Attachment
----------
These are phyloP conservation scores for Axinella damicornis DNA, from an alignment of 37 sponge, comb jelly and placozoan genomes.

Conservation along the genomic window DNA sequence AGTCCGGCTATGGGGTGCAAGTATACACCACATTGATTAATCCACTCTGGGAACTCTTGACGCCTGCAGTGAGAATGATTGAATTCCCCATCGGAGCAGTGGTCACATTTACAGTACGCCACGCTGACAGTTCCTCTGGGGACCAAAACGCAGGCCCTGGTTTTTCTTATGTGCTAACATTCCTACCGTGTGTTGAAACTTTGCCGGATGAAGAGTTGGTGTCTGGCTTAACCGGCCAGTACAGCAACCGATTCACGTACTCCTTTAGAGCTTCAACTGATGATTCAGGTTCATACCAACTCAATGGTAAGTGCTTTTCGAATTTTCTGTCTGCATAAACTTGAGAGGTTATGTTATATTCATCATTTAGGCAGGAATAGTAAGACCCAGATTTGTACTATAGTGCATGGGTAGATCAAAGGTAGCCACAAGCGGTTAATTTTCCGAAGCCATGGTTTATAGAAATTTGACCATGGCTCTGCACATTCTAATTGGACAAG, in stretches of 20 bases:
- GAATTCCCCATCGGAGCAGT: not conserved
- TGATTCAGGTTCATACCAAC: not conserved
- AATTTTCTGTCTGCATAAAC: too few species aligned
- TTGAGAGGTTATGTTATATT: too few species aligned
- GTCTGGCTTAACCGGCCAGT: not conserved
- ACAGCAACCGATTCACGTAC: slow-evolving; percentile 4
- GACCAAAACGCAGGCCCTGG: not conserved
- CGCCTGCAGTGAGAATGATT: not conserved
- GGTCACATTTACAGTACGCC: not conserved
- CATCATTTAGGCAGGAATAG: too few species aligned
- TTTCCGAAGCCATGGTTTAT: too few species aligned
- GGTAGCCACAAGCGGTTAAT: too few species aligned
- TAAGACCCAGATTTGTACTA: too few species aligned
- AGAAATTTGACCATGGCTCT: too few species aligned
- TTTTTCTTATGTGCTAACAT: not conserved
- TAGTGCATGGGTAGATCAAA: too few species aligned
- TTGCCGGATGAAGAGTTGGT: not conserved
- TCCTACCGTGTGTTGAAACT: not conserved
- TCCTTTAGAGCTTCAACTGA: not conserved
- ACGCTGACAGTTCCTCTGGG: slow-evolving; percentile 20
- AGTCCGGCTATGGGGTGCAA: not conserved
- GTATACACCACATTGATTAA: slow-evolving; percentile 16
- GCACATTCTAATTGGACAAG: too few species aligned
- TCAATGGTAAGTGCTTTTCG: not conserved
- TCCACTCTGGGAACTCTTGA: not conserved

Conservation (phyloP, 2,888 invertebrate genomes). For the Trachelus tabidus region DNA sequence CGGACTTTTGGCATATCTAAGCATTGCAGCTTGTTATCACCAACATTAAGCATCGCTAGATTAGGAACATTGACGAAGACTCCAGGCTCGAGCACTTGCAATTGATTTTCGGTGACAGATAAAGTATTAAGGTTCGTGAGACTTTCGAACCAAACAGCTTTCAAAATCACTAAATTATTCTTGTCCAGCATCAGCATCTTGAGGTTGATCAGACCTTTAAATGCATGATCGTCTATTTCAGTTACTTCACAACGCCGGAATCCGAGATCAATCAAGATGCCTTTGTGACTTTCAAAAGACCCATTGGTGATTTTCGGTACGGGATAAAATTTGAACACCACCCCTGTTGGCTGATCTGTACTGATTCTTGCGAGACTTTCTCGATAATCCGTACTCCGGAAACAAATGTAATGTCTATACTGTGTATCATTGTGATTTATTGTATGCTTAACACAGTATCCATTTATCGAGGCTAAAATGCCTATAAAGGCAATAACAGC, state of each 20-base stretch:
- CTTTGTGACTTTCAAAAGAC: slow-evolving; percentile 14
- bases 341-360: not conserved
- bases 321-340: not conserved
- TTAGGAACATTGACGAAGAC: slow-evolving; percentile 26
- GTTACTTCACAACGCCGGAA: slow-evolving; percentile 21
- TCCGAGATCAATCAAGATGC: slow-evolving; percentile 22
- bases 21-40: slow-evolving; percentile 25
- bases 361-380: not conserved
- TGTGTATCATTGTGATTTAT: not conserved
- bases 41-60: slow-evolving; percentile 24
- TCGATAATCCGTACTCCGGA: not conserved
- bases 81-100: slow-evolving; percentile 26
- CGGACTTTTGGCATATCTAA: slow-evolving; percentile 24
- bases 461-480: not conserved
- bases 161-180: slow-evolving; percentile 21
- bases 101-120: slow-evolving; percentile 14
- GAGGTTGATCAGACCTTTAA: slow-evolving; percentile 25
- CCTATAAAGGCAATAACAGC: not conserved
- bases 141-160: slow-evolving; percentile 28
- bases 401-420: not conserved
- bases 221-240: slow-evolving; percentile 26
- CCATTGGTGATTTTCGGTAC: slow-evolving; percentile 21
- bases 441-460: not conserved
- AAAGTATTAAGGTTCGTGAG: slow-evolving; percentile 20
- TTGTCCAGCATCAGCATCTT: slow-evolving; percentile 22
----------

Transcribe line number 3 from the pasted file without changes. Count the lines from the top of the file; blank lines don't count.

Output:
- GAATTCCCCATCGGAGCAGT: not conserved